In the last several years, Maryland, Virginia, and D.C. have passed laws restricting employers’ use of non-compete agreements in employment contracts. During that same period of time, courts have trended away from enforcing non-compete restrictions unless they are reasonably written to protect a company’s business interests.
Effective October 1, 2019, Maryland’s Non-Compete and Conflict of Interest Clause Act prohibits non-compete clauses for “low-wage” employees, employees who earn an amount equal to or less than $31,200 annually or $15.00 per hour. The law does not apply to agreements regarding the taking or use of a client list or other proprietary client-related information; therefore, non-disclosure agreements protecting employer proprietary client information are still enforceable against these low-wage workers.
Effective July 1, 2020, Virginia enacted a law banning non-compete clauses for “low-wage” workers, workers whose average weekly earnings during the previous 52 weeks “are less than the average weekly wage of the Commonwealth” as calculated pursuant to applicable Virginia laws. The average weekly wage fluctuates and could be as low as $1,204 per week, approximately $62,600 annually. Under the Virginia Act, independent contractors making less than the “median hourly wage” are also considered “low wage employees.”
In the District of Columbia, the D.C. Council enacted the D.C. Ban on Non-Compete Agreements Amendment Act of 2020 which invalidates non-competes entered into on or after October 1, 2022, the Act’s current applicability date. Non-competes entered into prior to the applicability date continue to be governed by D.C. common law.
With only a few exceptions, D.C. employers may no longer prohibit D.C. employees from simultaneously or subsequently being employed or engaged by a competitor or other third party. The Act appears to cover both common law employees and individuals engaged on an independent contractor basis in D.C. It does not prohibit a non-compete entered into by the seller upon a sale of a business, but whether any equity holder would fall within this exception is unclear.
While D.C. employers may continue to use confidentiality agreements to protect confidential, proprietary, or sensitive information, client lists, customer lists, and trade secrets, the Act is silent regarding the use of non-solicitation provisions restricting the solicitation of employees, customers, and/or clients. Interpretation by the courts may determine the applicability of the Act to such non-solicitation provisions.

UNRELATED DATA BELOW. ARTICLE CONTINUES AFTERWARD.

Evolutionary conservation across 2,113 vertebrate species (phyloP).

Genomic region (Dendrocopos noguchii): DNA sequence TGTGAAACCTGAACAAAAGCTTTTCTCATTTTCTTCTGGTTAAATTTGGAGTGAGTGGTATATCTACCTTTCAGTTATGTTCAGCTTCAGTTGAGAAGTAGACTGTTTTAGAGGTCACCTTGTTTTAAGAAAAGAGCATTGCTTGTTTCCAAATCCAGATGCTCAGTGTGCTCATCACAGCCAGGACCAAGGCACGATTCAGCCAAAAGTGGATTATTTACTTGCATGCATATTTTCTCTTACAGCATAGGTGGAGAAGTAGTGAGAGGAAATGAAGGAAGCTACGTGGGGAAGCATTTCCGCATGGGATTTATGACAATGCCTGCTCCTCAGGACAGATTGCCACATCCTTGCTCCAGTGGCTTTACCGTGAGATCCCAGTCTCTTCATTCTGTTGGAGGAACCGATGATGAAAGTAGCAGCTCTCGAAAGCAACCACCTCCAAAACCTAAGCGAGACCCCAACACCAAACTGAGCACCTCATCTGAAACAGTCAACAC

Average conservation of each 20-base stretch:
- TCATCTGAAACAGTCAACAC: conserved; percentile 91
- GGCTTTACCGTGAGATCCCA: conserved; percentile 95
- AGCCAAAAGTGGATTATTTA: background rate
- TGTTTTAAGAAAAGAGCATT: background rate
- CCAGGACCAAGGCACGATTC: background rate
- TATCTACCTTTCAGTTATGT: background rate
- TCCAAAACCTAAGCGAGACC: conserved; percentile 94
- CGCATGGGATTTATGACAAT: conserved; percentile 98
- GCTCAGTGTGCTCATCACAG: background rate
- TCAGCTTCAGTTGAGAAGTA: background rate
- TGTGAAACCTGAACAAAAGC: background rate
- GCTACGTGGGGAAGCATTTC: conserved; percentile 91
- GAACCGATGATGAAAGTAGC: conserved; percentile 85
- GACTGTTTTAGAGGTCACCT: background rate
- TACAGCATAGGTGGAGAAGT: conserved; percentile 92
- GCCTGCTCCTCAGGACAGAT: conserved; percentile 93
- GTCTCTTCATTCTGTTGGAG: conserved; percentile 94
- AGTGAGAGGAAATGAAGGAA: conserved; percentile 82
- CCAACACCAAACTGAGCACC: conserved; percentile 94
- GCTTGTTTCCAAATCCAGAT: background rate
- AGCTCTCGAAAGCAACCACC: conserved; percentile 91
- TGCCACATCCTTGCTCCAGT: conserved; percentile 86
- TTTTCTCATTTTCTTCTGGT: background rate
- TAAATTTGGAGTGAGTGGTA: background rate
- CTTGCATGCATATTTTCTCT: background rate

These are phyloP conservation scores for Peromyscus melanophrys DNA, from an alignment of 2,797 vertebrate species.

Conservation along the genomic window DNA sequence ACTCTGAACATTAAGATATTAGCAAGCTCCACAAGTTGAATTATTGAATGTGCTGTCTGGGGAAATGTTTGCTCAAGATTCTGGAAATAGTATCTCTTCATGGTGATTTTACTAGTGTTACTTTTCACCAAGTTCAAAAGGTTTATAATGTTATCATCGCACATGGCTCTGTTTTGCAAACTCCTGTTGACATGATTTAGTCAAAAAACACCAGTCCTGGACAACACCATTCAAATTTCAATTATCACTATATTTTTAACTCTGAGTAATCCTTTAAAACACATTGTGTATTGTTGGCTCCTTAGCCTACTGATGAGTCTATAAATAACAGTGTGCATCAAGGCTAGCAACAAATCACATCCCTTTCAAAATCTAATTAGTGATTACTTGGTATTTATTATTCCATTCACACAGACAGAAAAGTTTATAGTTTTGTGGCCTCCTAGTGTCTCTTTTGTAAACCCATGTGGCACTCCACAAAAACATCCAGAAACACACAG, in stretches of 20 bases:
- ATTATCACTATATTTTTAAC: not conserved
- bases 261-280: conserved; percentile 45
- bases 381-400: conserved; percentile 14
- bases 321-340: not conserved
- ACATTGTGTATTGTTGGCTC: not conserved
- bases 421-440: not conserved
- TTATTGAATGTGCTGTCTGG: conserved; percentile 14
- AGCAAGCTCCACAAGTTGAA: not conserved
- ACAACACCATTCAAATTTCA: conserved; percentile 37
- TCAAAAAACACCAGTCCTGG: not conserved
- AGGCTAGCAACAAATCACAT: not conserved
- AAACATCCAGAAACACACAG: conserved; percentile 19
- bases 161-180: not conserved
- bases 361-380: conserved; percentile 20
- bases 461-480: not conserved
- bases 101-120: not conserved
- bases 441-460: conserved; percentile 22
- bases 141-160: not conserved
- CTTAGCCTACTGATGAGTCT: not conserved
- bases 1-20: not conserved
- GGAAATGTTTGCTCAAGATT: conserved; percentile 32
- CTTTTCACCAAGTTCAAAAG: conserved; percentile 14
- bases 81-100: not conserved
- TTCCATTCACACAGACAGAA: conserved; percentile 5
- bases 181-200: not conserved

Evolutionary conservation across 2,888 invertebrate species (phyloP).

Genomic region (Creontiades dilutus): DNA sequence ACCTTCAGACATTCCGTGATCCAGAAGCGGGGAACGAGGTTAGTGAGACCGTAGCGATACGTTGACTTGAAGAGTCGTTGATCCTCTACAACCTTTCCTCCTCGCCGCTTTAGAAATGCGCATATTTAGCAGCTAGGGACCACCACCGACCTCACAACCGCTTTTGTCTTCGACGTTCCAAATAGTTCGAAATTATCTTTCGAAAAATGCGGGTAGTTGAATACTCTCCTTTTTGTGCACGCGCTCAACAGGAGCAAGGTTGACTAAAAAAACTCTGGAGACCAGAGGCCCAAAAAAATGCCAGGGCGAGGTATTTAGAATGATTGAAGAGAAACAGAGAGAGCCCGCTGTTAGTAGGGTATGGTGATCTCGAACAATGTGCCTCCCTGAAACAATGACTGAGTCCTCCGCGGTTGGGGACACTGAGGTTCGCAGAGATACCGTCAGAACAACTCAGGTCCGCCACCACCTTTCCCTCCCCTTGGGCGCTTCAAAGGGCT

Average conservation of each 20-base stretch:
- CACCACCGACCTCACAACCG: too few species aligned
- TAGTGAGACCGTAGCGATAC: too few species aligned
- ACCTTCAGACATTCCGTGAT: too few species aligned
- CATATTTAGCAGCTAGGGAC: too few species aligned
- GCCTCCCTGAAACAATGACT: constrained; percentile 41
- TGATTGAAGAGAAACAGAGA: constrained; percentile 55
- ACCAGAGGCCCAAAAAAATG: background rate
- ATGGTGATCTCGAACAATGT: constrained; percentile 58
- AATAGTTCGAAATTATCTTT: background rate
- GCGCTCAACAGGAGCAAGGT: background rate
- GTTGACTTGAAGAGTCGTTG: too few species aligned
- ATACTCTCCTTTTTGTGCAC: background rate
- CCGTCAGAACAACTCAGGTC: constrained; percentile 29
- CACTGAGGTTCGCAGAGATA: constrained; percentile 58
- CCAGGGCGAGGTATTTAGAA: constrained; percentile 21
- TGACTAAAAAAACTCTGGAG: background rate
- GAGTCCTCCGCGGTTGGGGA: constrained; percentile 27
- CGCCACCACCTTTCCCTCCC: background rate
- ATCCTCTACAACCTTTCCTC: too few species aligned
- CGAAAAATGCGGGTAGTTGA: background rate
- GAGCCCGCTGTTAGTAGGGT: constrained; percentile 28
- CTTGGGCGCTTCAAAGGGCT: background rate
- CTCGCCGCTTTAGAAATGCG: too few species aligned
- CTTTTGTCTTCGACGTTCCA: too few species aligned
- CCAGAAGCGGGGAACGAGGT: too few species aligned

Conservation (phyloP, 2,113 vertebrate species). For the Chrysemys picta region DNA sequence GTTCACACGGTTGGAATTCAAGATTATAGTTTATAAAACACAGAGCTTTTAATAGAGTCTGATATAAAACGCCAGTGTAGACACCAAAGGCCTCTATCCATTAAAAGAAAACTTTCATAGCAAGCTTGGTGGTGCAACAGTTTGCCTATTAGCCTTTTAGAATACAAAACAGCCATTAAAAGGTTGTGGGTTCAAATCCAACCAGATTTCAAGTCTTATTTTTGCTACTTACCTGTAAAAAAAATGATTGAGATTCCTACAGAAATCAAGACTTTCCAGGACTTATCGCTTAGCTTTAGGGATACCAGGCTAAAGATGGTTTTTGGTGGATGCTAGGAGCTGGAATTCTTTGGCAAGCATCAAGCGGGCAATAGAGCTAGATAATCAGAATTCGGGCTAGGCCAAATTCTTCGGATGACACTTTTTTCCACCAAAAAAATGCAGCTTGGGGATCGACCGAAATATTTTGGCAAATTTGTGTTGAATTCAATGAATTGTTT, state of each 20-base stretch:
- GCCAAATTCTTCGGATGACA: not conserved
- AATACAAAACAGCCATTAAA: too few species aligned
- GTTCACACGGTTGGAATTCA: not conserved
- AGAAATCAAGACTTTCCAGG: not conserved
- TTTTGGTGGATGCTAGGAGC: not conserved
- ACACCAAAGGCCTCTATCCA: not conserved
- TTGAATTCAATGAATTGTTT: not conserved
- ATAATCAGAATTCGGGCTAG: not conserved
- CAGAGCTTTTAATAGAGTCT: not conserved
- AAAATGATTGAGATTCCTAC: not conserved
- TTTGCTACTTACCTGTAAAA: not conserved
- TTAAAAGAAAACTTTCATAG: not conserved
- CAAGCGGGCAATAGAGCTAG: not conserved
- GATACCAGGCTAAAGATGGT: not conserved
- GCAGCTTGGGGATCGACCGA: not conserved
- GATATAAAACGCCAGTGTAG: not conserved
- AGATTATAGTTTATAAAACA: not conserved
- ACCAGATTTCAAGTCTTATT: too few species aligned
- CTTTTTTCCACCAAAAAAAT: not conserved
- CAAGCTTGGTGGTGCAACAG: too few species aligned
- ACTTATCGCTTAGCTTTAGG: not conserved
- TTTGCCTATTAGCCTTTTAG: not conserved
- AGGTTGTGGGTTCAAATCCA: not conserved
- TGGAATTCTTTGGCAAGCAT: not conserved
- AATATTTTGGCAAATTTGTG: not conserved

Based on trends we have seen over the past several years, courts are shifting away from enforcing broad non-compete restrictions; they are only enforcing non-compete agreements that are narrowly crafted to protect a company’s reasonable business interests, such as protected client relationships and confidential information. In many instances, courts have chosen not to enforce non-compete agreements that broadly prohibit an employee from working for a competitor in any capacity. Typically, courts only enforce non-compete agreements that are narrow and reasonable in scope: agreements that prohibit employees from working for competitors in the same or similar roles that they held with their former employers and where the nature of their work with new employers will likely include either contact with customers of the former employer or use of the former employer’s confidential information. Courts look at each non-compete on a case-by-case basis, and what might be enforceable in one instance may not be enforceable in another. While there is still an opportunity for employers to establish enforceable non-compete agreements, these agreements must be crafted on a case-by-case basis for particular employees or groups of employees, and they must be narrowly tailored to protect the company’s legitimate business interests.
Employers who are located in MD, VA, or D.C., or who have employees in these jurisdictions, should plan to review and update their non-compete, non-solicitation, and employment agreements to ensure that they comply with the most recent non-compete laws.
For questions about this article, or any other employment related matter, please contact an attorney in our Labor & Employment Practice Group.